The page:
PITTSFIELD, Mass. — Getting a great idea or service to market can be challenging, even for those with business savvy.
That's why 1Berkshire and Massachusetts College of Liberal Arts are building on last year's Business Bootcamp to create a free program aimed at "fostering an entrepreneurial ecosystem throughout the Berkshires."
"One of the challenges we face here in Berkshire County is we have more entrepreneurs than what we think we do and they need support," said David Curtis, economic development specialist with 1Berkshire. "They don't know that the help is there simply for the asking."
Business Bootcamp, part of the Berkshier Starts program, accepted 13 entrepreneurs last year. The program was designed to guide participants through the elements necessary to start up and evolve a successful business in the Berkshires — from developing a business plan to pitching investors.
"We had some great people go through we're still working with two or three of them," Curtis said, including three MCLA students who presented their deep-sea fishing gear finder at the college's Innovation and Entrepreneurship Challenge. "It was worth running it again this year."
This year, the program hopes to double that number and is getting the word out early. The deadline to apply is Nov. 15 and the workshops don't start until next March, but Curtis said the goal is to raise awareness that there are resources available.
Applications will be screened for viability to get the best available candidates and concepts, but the deadline may be pushed back to ensure a good field of candidates. The program is open to students, entrepreneurs, and early-stage business owners.
"We're very excited to partner again with MCLA to offer this important educational resource for entrepreneurs," Jonathan Butler, president and CEO of 1Berkshire, said in a statement. "As the scope and breadth of small business ownership continues to evolve in the Berkshires, programs like these are critical to supporting the changing needs of those leading those businesses."
The 12 workshops planned to run between March and April next spring include canvas business plan modeling, legal structure and intellectual property, funding, marketing and pitching investors, with extra focus in business accounting and design thinking. Each three-hour workshop will be presented by MCLA faculty and by business mentors in the Berkshire Starts program.
"The idea is to expose them to all the different aspects that they need," Curtis said. "They come to the table with a pretty good skill set but it's not perfect and we try to fill in the gaps."
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Kathleen Theoharides, secretary of energy and environmental affairs, visits the site of culvert project in Pittsfield being funded through the state's climate readiness program.
PITTSFIELD, Mass. — Energy and Environmental Affairs Secretary Kathleen Theoharides was in Pittsfield on Friday to review a state-funded culvert site and meet with local officials to discuss the state's climate readiness program.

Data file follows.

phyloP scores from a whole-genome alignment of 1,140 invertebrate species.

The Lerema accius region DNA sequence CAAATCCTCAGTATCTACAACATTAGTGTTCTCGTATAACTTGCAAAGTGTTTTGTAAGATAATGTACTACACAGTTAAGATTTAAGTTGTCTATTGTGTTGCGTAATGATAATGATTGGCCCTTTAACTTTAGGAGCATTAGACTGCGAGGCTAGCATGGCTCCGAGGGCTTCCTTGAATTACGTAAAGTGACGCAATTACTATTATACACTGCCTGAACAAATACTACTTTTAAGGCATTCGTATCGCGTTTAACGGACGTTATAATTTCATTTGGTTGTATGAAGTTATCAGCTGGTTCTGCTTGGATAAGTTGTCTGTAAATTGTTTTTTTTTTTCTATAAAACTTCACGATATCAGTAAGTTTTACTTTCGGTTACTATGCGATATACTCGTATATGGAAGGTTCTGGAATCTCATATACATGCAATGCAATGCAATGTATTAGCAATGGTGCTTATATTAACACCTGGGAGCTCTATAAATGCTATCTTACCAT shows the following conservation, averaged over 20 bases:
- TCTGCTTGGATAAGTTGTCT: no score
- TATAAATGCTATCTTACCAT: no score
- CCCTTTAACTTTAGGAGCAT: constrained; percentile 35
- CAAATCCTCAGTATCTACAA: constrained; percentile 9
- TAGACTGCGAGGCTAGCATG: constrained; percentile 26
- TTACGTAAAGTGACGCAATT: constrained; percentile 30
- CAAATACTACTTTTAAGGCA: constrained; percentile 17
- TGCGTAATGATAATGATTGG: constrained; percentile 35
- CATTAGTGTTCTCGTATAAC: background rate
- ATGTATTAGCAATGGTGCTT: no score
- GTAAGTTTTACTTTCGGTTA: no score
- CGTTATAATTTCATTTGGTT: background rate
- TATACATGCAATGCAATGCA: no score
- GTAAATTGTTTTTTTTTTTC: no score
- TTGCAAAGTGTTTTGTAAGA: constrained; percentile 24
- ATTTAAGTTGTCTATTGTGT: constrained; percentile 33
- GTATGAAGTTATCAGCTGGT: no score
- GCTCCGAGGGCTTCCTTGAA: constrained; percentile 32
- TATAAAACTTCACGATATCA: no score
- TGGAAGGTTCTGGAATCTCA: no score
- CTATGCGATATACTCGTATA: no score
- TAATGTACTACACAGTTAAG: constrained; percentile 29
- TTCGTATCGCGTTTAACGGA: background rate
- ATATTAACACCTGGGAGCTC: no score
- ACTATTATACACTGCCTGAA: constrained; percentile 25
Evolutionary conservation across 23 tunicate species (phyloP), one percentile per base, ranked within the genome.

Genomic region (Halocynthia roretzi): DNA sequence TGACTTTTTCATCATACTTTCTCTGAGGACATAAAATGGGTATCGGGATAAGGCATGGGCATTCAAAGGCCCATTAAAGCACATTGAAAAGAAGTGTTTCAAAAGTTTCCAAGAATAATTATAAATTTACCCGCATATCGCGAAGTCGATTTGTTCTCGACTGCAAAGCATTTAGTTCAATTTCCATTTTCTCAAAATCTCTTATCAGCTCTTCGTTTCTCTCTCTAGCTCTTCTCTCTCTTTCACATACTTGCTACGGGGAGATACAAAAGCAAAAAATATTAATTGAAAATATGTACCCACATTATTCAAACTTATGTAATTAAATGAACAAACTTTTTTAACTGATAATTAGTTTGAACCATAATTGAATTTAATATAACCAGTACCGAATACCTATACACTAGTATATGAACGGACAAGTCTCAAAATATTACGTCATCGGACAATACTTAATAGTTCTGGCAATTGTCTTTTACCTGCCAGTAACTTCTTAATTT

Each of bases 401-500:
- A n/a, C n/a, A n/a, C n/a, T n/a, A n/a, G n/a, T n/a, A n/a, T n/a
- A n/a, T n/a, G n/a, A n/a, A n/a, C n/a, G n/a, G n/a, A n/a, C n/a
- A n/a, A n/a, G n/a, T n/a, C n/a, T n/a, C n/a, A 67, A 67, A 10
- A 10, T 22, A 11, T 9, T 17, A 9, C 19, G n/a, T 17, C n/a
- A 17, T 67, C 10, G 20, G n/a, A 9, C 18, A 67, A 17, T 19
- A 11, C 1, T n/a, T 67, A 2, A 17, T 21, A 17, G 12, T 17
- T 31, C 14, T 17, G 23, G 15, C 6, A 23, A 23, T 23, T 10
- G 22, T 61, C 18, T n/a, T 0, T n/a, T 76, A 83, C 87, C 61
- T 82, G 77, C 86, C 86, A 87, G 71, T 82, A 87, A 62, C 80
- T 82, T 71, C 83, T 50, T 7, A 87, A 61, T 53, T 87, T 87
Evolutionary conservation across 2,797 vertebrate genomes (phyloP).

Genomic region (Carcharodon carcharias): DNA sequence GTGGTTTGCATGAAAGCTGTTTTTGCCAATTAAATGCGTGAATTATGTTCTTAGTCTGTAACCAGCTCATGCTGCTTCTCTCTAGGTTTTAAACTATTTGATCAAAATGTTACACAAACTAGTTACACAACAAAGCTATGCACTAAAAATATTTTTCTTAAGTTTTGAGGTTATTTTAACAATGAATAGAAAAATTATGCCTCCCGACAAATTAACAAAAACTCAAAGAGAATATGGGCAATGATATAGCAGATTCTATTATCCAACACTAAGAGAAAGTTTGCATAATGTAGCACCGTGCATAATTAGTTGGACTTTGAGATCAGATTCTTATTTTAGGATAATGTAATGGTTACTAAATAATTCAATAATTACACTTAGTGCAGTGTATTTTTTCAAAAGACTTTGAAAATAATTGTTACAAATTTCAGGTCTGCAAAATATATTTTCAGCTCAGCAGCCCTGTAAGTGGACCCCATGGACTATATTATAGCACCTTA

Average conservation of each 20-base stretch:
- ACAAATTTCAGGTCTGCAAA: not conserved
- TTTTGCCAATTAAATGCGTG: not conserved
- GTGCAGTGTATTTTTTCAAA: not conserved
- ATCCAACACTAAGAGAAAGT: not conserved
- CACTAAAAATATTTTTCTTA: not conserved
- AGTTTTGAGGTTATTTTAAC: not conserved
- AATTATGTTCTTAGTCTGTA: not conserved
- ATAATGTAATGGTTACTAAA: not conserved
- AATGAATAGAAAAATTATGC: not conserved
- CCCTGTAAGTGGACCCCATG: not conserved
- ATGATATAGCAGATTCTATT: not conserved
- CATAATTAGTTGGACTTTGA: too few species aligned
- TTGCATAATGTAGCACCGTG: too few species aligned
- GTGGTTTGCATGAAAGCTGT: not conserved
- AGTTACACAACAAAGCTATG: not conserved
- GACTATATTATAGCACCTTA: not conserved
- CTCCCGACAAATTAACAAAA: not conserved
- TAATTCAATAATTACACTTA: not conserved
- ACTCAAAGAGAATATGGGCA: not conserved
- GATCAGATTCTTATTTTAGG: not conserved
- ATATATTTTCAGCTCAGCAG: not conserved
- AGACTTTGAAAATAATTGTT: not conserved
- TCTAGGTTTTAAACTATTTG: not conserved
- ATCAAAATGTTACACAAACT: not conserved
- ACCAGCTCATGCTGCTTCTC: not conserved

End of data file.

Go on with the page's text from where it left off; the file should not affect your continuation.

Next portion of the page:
She joined Mayor Linda Tyer at the Churchill Street culvert, a site which recently received grant funding through the state's Municipal Vulnerability Preparedness (MVP) Program. The city was awarded an $814,524 state grant in June for the Churchill Brook and West Street Culvert Replacement Project.
Through the MVP program, which begun in 2017, municipalities identify key climate-related hazards, vulnerabilities and strengths, develop adaptation actions, and prioritize next steps. The initiative which initially started as a $500,000 capital grant program has now increased to $12 million. Pittsfield is among the 71 percent of communities across the commonwealth now enrolled in the MVP program.
"The governor and the lieutenant governor have made resilient infrastructure a priority all across the state and I think it's really important to know that we have a really vested interest in Western Massachusetts communities as well as all across the state, not forgetting the Berkshires or Pioneer Valley," said Theoharides in a statement. "Our MVP program is really focused on these types of partnership investments and looking to design infrastructure for the challenges we're seeing today and moving forward as climate change increases."
Four names will be on the preliminary ballot but only three candidates showed for the debate held by the Pittsfield Gazette and hosted at Berkshire Community College. The moderator was radio host Larry Kratka and Pittsfield Community Television aired the event.
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City Council President Peter Marchetti feels he's brought "professional leadership" to the city and he wants to continue doing so.
Marchetti is again seeking re-election to the council - it'll be his ninth campaign for council and 10th for elected office - in the last two decades. He's had what... click for more